The second part of the developments on each issue is a presentation of the rules as they exist in some jurisdictions, would these rules stick to the solutions exposed in the first part or would they differ from them. In this second part, the rules are not only French rules, but European and International (Hague Conventions in particular) rules as well. The purpose of this transnational presentation is to depart from a purely French point of view as well as to understand the extent to which French Law solutions are similar to European and International Law solutions. The outcome of this presentation is that, contrarily to other handbooks on the libraries’ shelves, this recast edition is not merely a book on French PIL, but rather a book on PIL as it is conceived and applied by France, by the European Union and by the international community through international conventions (mainly Hague conventions from the Hague Conference for PIL).
The (private international) law of choice-of-court agreements provides us with a good example of this methodology. In the rhetoric part of the presentation on this issue, the book draws on (i) the relation between the lawfulness of choice-of-court agreements and the question whether the jurisdiction rule is binding or non-binding in law, for the parties; and (ii) the considerations influencing the decision whether such a rule ought to be binding in law or not for the parties. Then, in a series of developments on law as it is in force in some jurisdictions, a quick presentation is made regarding French law, EU law (Brussels I bis Regulation) and the Hague convention on choice of court agreements.
– How do you “present” and “represent” in the treatise the Europeanisation of private international law and, ultimately, EU private international law?
To make a long story short, one can say that there are two possible paths that one can follow in order to present the EU as a lawmaker in the field of PIL.
On the one hand, the traditional way tends to look at the EU from the classical public international law viewpoint. EU member-states are sovereign States bound by an international treaty (Treaty of Rome, 1957 – which was ultimately renamed the Treaty on the Functioning of the European Union by the Treaty of Lisbon, 2007). From that standpoint, EU PIL is fostered by EU institutions and comes into force in the EU member-states through an international treaty. It is on that basis that it becomes part of the law of each member-state and it ought to work as such.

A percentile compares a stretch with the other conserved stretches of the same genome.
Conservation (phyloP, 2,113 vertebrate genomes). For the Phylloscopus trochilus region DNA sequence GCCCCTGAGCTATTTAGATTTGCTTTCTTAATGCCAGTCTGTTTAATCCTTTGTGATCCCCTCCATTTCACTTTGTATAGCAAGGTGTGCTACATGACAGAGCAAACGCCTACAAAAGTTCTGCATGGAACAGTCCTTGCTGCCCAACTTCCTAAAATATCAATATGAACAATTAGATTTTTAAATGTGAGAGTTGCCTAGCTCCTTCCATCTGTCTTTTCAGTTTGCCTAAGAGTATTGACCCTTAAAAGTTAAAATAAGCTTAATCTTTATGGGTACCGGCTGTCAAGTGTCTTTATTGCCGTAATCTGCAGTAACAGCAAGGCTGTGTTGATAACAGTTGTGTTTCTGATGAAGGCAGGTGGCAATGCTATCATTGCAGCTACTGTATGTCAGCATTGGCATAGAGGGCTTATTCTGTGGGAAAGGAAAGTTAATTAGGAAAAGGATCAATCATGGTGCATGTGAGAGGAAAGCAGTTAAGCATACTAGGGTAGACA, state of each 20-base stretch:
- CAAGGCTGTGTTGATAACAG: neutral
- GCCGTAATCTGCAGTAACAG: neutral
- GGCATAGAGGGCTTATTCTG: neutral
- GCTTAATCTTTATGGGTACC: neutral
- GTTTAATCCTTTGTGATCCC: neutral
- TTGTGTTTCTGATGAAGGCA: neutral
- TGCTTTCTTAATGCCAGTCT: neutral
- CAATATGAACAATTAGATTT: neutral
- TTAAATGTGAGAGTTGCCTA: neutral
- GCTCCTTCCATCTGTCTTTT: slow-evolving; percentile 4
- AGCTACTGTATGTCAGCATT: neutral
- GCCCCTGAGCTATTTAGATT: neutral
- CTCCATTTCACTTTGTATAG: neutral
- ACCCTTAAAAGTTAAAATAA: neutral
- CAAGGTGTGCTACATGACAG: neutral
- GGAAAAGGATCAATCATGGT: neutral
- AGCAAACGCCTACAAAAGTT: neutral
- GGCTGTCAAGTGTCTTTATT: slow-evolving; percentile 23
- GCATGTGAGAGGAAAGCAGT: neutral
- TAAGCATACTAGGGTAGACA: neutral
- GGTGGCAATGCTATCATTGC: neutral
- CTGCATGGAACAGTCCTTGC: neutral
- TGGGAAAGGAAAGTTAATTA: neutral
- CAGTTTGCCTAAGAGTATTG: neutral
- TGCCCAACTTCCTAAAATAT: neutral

On the other hand, a more unusual analysis of the EU is to see this entity as a political entity having some features of a sovereign State (nevertheless not all of them, so that it cannot claim being a State from the international law standpoint, but, at a maximum, it may qualify as what is sometimes called a “proto-state”). As such, EU PIL in a member-state differentiates from domestic PIL of this member-state, with some consequences like one in the field of characterization, where, for a member-state court, resorting to domestic definitions for interpreting EU legal categories as used in EU PIL regulations is not appropriate (at least in principle). Similarly, the proto-state notion proves useful for the correct understanding of the function of EU PIL, compared to member-state PIL of domestic origin. This last one may be seen as a tool for fixing the ambit of legislative or judiciary action of a member-state. The first one is seen in the book as delineating the outskirts of each member-state’s private law (as made by a legislature or by a court), whether with regards to each other, or even with regards to non-member-states. It may well be used also as a tool for delineating the outskirts of EU private law where it exists, as the case may be. And finally, the proto-state notion is useful to understand another influence of EU law on EU member-state PIL having a domestic origin: to the extent that EU may be seen as a “proto-federal State”, the interference of EU freedom of persons (Article 21 TFEU) on the law of EU member-states, including PIL of domestic origin, appears as one regarding the lawfulness of the legal provisions composing this domestic law.